"We have been informed that many Catholics bought several of these books to distribute, and to lend their Protestant neighbors, who became far less bigoted, in fact, more friendly in their intercourse, and were not afraid to enter a Catholic Church, and listen to the sermons which they had been erroneously informed were delivered in Latin.
"It was to give a ready answer to Catholics, as well as to inform Protestants, in search of true faith that this little book was composed. We exhort all Catholics to a greater zeal in propagating the truth whenever they can. Those who convert others from the error of their ways will have gained their neighbors' and their own salvation." 
Questions and Objections Concerning Catholic Doctrine and Practices


ARCAT Rare Book Collection

If arguments fail, perhaps peer pressure will work. This 1878 leaflet lists (in order of their social standing) citizens of England who have converted to Catholicism. In his introduction, Archbishop Lynch wrote, 
"There is a good object to be gained by the publication of these names. It will show to the weak-hearted and wavering that the most noble and learned personages, have, after prayer and self-sacrifice, entered a Church that is held up to the protesting world as corrupt and soul-destroying. That calumny is refuted at once. Those great personages would not, indeed, renounce many worldly advantages but for conscience sake, that they might securely treat the true path that leads to Heaven."
Recent Converts to the Catholic Church in England


ARCAT Rare Book Collection

And here's what the other side had to say. The preface states,
"Popery should be combated, not only with spiritual but political weapons - not only by the Church, but also by the state. 
"The author, however, does not advocate intolerance towards Roman Catholics. He would give them full liberty of worship and of discussion, and only deprive them, as a measure of self-defence, of the power of carrying out their persecuting system and canon law; and of such a position in the state as enables them to subserve politically the papal designs. He bears no ill will to Roman Catholics; on the contrary, his "heart's desire and prayer to God is, that they may be saved." It is always important to remember the distinction which exists between the person and the system - the sinner and the sin.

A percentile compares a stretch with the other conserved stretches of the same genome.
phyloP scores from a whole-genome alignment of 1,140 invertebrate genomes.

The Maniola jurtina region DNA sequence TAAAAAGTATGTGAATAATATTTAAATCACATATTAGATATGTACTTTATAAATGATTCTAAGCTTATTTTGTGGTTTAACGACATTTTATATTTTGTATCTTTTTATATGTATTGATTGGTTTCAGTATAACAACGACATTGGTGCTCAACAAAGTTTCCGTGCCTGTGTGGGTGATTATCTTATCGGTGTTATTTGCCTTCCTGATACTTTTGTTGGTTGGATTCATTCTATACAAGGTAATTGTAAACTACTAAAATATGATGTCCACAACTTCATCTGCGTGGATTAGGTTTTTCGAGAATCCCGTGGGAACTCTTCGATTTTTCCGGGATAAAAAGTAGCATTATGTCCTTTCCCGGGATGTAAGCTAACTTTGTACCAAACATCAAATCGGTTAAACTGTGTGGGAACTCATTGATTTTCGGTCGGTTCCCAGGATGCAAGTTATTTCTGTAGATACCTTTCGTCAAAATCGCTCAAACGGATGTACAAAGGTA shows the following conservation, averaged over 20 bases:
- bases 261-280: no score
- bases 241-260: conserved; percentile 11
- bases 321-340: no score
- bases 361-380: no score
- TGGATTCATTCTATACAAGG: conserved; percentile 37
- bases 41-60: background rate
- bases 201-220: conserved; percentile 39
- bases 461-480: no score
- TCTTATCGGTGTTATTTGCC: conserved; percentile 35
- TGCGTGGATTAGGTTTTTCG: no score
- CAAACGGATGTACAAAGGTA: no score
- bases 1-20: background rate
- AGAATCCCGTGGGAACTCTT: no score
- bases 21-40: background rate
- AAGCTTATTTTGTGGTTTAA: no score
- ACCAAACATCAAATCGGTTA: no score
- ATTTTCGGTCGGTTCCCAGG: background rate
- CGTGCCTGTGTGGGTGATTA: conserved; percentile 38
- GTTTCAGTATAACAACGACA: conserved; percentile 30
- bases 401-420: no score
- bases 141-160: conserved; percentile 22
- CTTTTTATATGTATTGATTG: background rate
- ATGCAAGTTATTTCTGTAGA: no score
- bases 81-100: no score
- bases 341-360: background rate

"It is earnestly hoped that this condensation of evidence, on the antisocialism of Popery, may tend, under God, to open the eyes of many to the fearful evils of that system, and to the dangers to which we are exposed from its nefarious designs."
Popery in its Social Aspect: Being a Complete Exposure of the Immorality and Intolerance of Romanism


ARCAT Rare Book Collection
And just for fun, here's Fr. George Northgraves' book aimed at the mistakes of all non-Catholics in general:

Mistakes of Modern Infidels, or, Evidences of Christianity


ARCAT Rare Book Collection

Today we recognize that Catholics and Protestants have more in common than they don't, and we prefer peaceful dialogue to petty argument. For that we are thankful. 

Protestants and Catholics alike are invited to an ecumenical prayer service at Timothy Eaton Memorial Church on Reformation Sunday, October 29th.